Monday, December 11

Lake Erie Microclimates and Climbing Rose 'Dortmund'

My gardening friend Dave promised me a magical rose microclimate when I first told him that I was moving to Lakewood. "We don't have any luck with them down here, but they can grow beautiful climbing roses up there by the lake," he remarked. "You'll have to give them a try." When I moved up here, I noticed that he was right... and all this year I have been working around in my yard with an eye toward where I can put one. Or two. Maybe even three.

Thanksgiving Day is not the best day to take photos of roses in Zone 6. However, it had come to my attention that there are some unbelievers in the garden blog world. Those who have the audacity to
snicker at references to my lovely Lake Erie microclimate. And I just couldn't wait until next June to offer proof and urge him--er, them--to repent. So here is a picture of the lovely climbing rose that Coco and I pass every morning on our walk:

From early summer on, it offers repeat yellow flowers and bears golden orange hips in the fall. You could see both flowers and hips better in a closer pic, but remember that I was shooting on the downlow. "I saw my shot, there was no danger, so I took it."

The picture shows what it needs to, in any case. In most of Ohio, which generally qualifies as some degree of zone 5, you just don't see climbers get this tall because there's too much winter dieback. Here, thanks to the magical influence of Lake Erie, we can grow monster climbing roses. The one in the picture above was actually topped off in October, and it's still reaching for their porch roof!

I tend to be mostly methodical in my plant purchases, so I started doing a lot of research on roses. I wanted roses that are hardy, have nice foliage/form/flowers, and are also fairly disease resistent without much spraying. I knew that I wanted a small climber to grow as a pillar rose in the backyard as well as a slightly larger climber for the front porch.

Through various books, I found a small yellow climber called 'Leverkusen' that seemed to fit the pillar idea and also was lauded as "amazingly disease-resistent, for a yellow rose." I had already pretty much decided to give its red, more vigorous cousin 'Dortmund' a try as well when I happened to leave a comment on Barrie's blog, asking his opinion. If you have not yet visited GardenMob, go now. Barrie knows his stuff, and he's entertaining as hell to boot. I was honored that he humored me by posting a review of 'Dortmund' there, and slightly relieved that he deemed it to be a decent choice.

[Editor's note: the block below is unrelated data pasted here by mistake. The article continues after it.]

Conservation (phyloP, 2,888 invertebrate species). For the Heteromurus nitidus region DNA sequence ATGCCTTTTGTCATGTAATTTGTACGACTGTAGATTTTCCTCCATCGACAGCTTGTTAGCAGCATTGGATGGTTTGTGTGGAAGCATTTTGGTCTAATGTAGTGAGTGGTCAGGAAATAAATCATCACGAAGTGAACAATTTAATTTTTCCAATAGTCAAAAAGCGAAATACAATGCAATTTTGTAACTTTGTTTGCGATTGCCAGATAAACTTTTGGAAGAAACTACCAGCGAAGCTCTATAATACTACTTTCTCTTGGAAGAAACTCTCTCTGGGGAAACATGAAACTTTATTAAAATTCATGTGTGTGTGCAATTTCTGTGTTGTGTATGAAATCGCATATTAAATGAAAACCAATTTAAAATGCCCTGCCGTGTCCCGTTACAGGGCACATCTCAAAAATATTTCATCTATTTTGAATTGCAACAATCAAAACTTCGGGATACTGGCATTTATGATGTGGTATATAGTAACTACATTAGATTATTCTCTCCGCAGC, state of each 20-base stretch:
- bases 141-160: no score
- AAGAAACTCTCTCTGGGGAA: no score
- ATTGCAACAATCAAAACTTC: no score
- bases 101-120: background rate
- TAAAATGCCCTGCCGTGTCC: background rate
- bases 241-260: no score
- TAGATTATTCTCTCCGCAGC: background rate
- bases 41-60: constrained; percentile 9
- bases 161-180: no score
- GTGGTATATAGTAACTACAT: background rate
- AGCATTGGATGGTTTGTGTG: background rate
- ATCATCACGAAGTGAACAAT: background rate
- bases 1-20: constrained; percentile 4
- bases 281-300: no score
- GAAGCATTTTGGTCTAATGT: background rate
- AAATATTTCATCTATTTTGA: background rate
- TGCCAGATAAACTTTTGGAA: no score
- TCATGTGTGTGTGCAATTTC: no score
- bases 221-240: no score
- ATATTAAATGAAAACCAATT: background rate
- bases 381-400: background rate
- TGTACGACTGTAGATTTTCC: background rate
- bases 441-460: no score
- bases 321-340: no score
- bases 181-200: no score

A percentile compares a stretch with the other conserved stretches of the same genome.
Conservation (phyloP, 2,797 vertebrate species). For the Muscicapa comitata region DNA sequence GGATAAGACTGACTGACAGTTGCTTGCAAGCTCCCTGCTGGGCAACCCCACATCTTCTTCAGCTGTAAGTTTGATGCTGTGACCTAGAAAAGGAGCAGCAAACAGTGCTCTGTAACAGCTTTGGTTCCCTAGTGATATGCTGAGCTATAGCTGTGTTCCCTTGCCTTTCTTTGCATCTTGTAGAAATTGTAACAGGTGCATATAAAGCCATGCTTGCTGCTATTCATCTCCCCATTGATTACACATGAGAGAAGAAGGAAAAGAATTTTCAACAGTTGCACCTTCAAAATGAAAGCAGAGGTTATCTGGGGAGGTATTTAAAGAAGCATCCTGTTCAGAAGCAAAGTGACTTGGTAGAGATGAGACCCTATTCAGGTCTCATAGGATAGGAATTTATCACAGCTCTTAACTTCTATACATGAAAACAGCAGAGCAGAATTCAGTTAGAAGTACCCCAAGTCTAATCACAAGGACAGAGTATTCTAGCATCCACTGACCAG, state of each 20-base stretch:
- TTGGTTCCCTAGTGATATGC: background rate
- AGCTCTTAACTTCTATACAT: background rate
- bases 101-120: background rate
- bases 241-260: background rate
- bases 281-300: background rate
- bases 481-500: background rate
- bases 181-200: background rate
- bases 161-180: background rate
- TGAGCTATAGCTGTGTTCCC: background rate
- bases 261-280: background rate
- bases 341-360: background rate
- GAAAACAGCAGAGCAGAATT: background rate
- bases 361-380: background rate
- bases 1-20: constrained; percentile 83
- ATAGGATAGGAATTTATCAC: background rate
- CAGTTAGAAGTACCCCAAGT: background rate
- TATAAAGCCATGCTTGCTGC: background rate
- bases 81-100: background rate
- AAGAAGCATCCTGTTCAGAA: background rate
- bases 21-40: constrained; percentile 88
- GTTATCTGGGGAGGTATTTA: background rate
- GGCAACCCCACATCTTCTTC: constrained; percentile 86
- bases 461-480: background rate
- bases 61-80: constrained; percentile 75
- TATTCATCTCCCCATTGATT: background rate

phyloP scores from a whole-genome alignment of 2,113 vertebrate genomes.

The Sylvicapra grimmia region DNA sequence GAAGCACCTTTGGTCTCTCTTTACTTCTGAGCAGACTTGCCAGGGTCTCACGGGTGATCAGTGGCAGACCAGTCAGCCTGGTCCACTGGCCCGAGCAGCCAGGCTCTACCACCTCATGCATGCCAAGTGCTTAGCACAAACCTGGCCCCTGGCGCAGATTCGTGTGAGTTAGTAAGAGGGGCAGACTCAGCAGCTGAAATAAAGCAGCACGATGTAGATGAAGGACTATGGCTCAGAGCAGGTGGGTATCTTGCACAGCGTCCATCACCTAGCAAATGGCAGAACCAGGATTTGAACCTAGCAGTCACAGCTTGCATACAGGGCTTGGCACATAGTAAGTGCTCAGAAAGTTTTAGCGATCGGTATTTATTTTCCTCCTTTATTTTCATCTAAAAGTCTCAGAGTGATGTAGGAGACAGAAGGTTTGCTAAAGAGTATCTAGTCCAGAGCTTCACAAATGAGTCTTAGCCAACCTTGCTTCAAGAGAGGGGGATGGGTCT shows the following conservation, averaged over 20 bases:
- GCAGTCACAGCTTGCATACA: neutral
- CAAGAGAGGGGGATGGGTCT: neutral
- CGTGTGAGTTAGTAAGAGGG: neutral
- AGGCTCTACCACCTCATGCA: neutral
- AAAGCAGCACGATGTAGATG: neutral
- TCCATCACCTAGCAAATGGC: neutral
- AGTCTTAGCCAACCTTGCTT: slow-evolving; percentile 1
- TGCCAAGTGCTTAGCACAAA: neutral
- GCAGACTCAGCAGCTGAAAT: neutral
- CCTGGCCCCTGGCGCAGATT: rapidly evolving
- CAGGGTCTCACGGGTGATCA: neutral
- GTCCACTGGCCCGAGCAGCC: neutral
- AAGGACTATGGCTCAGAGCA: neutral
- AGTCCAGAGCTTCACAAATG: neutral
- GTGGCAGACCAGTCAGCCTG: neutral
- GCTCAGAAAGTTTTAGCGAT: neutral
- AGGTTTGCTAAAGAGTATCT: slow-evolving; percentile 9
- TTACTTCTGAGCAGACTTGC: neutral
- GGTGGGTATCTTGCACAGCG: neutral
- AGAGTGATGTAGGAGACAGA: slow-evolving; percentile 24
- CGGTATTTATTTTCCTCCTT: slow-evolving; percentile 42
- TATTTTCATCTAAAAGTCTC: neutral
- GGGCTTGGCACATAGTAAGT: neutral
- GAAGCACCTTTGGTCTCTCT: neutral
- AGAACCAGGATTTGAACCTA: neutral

Barrie, Henry Mitchell, and every retail source I've found for 'Dortmund' notes its lethal thorns. I'm with Barrie--I think that they'll just add some interest to porch parties. And I'm a girl who likes a little challenge, anyway. It will be fun to liven up the garden with a little plant adversity!

All of the above is enough to justify planting 'Dortmund' in my front yard, but after reading this glowing (ahem) compliment from Henry Mitchell in "The Essential Earthman," I was completely sold: "'Dortmund,' one of those modern German roses, is sufficiently brilliant to kill the color of any iris yet known to man."

Sweet. Now that I think about it, I have a place next to where 'Dortmund' will go that I bet would be perfect for some iris...


Annie in Austin said...

My guess is that you're planning on planting some deep purple iris next to the 'Dortmund'... am I right?

Annie at the Transplantable Rose

Anonymous said...

Please be sure and post again next spring/summer about this. (As a Zone 5 guy, I'm going to give this a try.)

Unknown said...

Maybe! I have some dwarf Siberians that would go nicely in front of the rose--I had been looking for something grassy there anyway. But maybe I should see how 'Dortmund' would stand up to something even bolder, like a variegated canna, instead?!

Unknown said...

Will do, Clerk... I have already ordered the two roses from Antique Rose Emporium, and will be planting them in the spring.

Carol Michel said...

I'm also looking forward to seeing your pictures of these roses in flower!

Unknown said...

Blackswamp Girl! Thanks for the visit and comment about the CVNP which led me here to this great blog! Hello neighbor! (Anyone in the half-hour zone is a neighbor.)

I will be anxious to see photos of your roses, also. I started some, then abused them by being away too much. I wonder if the Lake's warmth goes this far south? I have seen some pretty tall roses in these parts!
Kristen at White Light of Peace

lisa said... you're setting up a "Clash of the Titans" with roses and irises? Cool....give em' hell! I'm just a tad jealous of your microclimate (despite my love of snow), I saw a lot of monster-sized rhododendrons/azelias in Wooster, Ohio when I did a travel job there Jan. 05'. I look forward to your pics next summer!

Anonymous said...

hi lisa up there above me in line.

i love this post, and i wish you only the best of luck. it's good to see such great attitudes from the northern gardeners - all up the sipping tea in your cozy cottages i bet. your grandmother, by the way, has a twisted sense of humour > mushrooms indeed. i bet she's awesome.


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